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abc's chief investigative correspondent brian ross tells us more. >> reporter: even when he showed up in severe pain -- >> armond armstead sacks jake locker. >> reporter: number 94, usc defensive lineman armon d armstead was told his team needed him on the field. >> that's what's expected you on the field, especially at usc where football is so important. >> reporter: so, armstead was soon introduced to what an abc news investigation found is the closely held secret of college football training rooms. where team doctors inject powerful prescription painkillers to get injured players back on the field. >> just go in, he would give me the shot and i'd be on my way. >> reporter: medical records show armstead received injections of game days of a generic version of the hospital-strength painkiller toradol, used to treat postoperative pain. its label shows of the risks,
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including increased risk of cardiac infarction, a heart attack, and stroke, which could be fatal. and you had a heart attack? >> i had a heart attack. >> reporter: armstead's story has now helped to shed new light on the secret world of painkillers in college football. of the top college football teams contacted by abc news, 16 refused to disclose whether they use toradol. six said they do not. four said they do. unlike professional sports, the ncaa does not keep track of the use of toradol or other painkillers. >> if we keep track of what happens, let's say, to horses in horse racing, don't we owe it to the athletes to keep track of what's going on in college sports? >> reporter: with the backing of his parents, the 6'5", 290-pound armstead, a picture of health, with no family history of heart disease, is now suing usc and the team doctor, claiming they ignored the stated risk of toradol and never told him about them. >> as a mom, that was an atrocity. because how many other kids are going to take these shots to get on that field, not knowing, this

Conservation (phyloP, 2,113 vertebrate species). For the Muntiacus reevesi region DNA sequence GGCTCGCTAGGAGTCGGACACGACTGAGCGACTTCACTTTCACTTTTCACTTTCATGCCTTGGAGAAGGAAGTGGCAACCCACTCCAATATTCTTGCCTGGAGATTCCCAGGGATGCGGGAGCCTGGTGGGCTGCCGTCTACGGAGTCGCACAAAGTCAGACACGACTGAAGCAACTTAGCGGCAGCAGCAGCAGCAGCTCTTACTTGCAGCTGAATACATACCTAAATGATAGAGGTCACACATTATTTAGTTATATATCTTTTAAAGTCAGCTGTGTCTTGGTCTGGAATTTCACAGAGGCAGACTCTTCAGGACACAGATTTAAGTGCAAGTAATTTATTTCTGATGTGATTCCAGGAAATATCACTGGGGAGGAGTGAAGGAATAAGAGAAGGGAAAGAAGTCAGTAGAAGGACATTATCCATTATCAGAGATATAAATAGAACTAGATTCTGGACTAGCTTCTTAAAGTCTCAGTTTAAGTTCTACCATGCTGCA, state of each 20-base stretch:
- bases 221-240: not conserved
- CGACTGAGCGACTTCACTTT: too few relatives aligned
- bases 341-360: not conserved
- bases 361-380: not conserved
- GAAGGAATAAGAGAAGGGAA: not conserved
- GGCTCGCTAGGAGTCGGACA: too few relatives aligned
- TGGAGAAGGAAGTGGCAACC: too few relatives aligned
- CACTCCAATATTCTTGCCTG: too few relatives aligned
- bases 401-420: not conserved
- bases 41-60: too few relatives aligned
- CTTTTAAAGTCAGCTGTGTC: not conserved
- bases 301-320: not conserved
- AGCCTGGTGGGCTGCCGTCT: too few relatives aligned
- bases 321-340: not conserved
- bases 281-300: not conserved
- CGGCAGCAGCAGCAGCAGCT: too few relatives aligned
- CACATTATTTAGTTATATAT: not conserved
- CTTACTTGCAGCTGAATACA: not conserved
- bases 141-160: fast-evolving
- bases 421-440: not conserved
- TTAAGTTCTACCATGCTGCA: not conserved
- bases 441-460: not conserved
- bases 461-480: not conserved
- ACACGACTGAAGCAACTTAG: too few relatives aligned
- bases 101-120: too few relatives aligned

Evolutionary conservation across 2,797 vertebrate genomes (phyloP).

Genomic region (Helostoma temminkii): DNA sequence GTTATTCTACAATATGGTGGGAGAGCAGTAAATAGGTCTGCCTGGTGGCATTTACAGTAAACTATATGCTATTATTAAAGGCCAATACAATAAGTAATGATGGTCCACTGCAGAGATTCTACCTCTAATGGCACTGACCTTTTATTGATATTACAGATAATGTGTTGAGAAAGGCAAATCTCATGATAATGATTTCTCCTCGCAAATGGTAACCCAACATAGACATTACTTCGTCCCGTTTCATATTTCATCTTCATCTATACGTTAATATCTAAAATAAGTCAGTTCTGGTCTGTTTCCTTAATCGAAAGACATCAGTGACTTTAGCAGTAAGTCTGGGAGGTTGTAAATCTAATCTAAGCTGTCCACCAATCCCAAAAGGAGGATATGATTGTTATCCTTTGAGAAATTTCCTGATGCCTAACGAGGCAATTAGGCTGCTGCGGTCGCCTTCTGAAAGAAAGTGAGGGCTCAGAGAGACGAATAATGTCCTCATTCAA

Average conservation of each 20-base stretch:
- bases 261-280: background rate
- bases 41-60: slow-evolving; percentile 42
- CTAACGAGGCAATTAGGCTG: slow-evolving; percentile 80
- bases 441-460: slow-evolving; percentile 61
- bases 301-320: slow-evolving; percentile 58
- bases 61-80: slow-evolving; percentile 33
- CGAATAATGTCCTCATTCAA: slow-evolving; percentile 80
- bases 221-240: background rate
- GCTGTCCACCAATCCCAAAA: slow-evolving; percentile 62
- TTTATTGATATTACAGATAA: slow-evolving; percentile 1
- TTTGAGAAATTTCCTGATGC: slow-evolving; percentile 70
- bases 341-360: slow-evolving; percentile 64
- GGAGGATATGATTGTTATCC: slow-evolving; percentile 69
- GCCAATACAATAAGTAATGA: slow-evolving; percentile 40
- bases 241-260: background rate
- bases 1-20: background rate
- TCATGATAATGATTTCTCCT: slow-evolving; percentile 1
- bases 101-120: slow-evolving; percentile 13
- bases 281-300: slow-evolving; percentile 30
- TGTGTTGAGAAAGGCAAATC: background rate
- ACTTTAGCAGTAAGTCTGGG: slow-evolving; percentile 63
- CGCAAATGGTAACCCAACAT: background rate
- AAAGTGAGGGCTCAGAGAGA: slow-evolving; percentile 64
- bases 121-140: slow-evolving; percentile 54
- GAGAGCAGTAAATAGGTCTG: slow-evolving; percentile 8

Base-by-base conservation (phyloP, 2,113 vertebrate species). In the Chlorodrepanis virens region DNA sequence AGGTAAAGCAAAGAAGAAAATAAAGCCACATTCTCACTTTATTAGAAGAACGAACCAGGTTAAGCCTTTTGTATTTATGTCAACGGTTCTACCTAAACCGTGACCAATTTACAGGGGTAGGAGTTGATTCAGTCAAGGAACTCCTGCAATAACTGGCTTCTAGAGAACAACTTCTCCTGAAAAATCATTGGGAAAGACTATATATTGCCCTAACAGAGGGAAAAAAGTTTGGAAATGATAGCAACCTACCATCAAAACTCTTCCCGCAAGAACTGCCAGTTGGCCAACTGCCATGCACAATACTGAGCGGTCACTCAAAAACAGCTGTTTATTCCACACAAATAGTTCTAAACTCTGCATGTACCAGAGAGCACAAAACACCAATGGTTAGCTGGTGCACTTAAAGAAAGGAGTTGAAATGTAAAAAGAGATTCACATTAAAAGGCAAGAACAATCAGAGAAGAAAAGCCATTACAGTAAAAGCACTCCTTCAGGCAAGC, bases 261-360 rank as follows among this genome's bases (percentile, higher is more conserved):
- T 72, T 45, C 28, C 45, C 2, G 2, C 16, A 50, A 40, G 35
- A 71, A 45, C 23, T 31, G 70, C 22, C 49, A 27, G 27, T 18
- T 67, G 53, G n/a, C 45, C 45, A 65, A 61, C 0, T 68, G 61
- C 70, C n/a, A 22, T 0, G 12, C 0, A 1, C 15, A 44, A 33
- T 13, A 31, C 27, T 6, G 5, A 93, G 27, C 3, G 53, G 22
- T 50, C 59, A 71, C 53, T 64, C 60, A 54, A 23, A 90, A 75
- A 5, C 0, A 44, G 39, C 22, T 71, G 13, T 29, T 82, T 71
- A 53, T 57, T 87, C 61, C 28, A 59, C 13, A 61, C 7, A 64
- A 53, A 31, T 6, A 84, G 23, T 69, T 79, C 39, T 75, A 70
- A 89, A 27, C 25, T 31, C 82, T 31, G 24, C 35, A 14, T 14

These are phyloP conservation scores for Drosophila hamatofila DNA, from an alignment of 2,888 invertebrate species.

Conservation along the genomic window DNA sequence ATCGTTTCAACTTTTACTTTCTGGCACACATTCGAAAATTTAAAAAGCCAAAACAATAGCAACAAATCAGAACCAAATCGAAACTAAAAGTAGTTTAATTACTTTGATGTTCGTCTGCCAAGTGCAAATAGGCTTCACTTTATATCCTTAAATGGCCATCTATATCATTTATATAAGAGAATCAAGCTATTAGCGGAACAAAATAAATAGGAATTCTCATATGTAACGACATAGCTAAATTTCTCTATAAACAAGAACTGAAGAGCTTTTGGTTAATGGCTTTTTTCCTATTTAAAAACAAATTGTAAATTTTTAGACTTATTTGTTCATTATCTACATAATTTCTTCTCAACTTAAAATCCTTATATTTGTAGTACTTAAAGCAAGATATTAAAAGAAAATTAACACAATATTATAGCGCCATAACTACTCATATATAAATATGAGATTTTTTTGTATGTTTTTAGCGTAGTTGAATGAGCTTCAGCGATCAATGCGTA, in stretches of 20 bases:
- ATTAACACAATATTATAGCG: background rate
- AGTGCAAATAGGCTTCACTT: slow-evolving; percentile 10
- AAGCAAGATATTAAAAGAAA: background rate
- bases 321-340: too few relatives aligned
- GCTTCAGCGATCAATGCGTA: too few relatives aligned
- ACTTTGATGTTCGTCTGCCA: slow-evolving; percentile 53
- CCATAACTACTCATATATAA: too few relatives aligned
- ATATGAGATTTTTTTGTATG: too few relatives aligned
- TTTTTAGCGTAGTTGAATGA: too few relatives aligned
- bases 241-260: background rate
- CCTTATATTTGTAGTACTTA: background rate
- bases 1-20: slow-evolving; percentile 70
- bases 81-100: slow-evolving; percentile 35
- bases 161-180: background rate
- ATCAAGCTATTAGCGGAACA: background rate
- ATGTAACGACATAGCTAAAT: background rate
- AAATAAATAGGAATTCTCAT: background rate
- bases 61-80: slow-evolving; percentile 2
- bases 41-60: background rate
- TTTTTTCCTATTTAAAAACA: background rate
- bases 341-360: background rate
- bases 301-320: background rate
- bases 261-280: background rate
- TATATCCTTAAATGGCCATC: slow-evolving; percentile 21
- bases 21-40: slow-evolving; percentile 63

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could kill you. >> reporter: the team doctor, james tibone, would not talk about whether he had revealed the risk of toradol. >> i can't comment on that. >> reporter: you feel it's appropriate to use -- >> young, healthy people, we still use it. >> reporter: usc declined to comment. and when we went to the school stadium to see the coach, we were told we did not have the proper paperwork and escorted off the property. >> you guys are obviously making him uncomfortable. >> reporter: the coach later told us he had no idea until we told him about the possible risk of the painkiller or when or if his players were given it. but now, at least two teams, nebraska and oklahoma, told us, they have stopped using toradol in the wake of the growing concerns about the risk of the painkiller, which includes possible kidney failure and internal bleeding, diane. >> a big list there. and i know you'll have more on all of this on "nightline" tonight. we'll be watching. thank you, brian. and coming up here, a big new barrier adele just broke.